It’s hard to believe that we’ve come to Autumn at last. It was a hot, beautiful, brilliant summer but I’m glad to see it finally give way to fall. I get to spend my day today in a church baseball tournament, but will leave you with a collection of interesting reading:
This is neat: “Experts believe a unidentified bible held by Glasgow University may have belonged to John Knox - a founding father of the Protestant Reformation.”
I enjoyed reading Grant Osborne on the thrill of learning and teaching God’s Word: “Even after fifty years of studying and sharing I still get thrilled as I uncover the deep treasures of meaning about Galatians or Romans, and then I have the privilege of writing them down to thrill countless others who will read them…”
This looks like it could be an interesting way to read the Bible beginning in January.
This short video explains how researchers figured out which parts of the brain perform different functions.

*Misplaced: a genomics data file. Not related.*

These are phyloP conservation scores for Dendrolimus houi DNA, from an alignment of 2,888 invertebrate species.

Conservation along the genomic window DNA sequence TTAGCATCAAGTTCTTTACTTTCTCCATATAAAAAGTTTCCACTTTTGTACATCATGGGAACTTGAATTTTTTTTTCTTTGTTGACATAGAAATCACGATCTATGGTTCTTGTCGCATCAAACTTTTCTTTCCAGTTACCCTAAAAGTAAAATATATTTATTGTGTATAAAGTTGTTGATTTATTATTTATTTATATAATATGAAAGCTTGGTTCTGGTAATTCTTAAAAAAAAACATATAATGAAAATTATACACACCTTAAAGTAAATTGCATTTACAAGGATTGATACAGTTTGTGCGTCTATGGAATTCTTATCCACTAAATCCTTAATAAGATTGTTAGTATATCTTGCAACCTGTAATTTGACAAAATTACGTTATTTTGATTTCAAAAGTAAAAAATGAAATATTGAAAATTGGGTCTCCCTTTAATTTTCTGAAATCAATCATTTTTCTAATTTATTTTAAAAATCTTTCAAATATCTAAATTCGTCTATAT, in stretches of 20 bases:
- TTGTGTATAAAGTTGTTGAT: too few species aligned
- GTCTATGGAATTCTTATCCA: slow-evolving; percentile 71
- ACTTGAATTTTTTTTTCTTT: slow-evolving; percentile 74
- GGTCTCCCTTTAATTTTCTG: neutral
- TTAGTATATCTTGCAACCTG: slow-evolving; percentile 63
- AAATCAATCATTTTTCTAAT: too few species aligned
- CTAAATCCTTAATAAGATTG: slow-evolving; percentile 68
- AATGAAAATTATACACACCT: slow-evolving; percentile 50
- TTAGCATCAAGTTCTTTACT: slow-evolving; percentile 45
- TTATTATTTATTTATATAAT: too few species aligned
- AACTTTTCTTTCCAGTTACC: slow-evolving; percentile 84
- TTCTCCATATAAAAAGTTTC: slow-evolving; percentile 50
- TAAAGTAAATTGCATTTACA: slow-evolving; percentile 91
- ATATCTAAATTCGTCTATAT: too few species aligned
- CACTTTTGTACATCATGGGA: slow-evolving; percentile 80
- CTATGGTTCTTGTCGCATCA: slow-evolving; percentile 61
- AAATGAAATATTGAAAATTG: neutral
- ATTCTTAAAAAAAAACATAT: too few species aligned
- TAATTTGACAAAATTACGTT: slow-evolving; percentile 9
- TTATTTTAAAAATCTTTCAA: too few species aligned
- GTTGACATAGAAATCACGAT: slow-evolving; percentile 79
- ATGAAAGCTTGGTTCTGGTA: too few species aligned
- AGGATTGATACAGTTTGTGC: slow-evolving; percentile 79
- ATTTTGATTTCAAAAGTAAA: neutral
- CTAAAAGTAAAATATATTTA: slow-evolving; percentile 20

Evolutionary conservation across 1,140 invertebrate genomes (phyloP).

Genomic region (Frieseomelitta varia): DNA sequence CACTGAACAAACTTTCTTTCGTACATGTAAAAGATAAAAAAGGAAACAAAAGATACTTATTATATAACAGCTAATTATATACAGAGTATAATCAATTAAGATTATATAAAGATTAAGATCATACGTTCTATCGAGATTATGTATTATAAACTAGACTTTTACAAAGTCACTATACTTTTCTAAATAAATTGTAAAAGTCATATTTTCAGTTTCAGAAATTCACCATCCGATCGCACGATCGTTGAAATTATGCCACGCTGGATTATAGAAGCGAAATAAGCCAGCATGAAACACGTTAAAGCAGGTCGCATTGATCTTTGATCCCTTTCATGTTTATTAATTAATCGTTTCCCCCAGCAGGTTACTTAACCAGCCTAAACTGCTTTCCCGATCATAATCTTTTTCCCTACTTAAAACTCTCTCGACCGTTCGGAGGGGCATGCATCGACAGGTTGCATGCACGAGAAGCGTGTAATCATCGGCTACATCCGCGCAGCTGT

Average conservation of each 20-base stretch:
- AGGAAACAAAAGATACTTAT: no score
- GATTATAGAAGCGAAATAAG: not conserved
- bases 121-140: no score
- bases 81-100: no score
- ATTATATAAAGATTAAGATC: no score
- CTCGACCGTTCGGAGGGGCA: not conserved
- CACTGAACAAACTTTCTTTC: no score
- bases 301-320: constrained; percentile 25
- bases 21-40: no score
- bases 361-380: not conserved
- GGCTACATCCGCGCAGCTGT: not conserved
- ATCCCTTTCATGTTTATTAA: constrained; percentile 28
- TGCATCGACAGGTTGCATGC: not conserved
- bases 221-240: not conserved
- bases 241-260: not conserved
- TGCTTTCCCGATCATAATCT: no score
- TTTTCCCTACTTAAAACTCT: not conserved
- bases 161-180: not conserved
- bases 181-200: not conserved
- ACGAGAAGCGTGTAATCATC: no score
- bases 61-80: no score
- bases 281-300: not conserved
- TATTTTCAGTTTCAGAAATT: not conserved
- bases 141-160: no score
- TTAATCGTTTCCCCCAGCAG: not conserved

James Faris has a strangely interesting one here: “My students seemed to find history more palatable when they see that they are already familiar with it. So, let’s check out your breakfast menu…”
This Day in 1986. 30 years ago today five Muslim professors in Pakistan demanded Daniel Scot to convert to Islam, resulting in Scot becoming the first Christian charged under Pakistan’s blasphemy law. *
Peter Tong provides a strong encouragement for pastors to take sin seriously. “I want to discuss how struggles with sin, even if they are hidden from others, can undermine your ability to serve God more broadly.”
Pastors (and others) will want to check out Mike Leake’s excellent article on two kinds of stewardship.
Torontotonians will find this photo essay interesting. It shows a time when the city had huge pieces of empty land downtown, something that’s almost impossible to imagine today.
God created some strange and remarkable creatures. Like these Sand Bubbler Crabs.
The Lord is a friend who never changes. There is no fickleness about Him: those whom He loves, He loves unto the end. —J.C. Ryle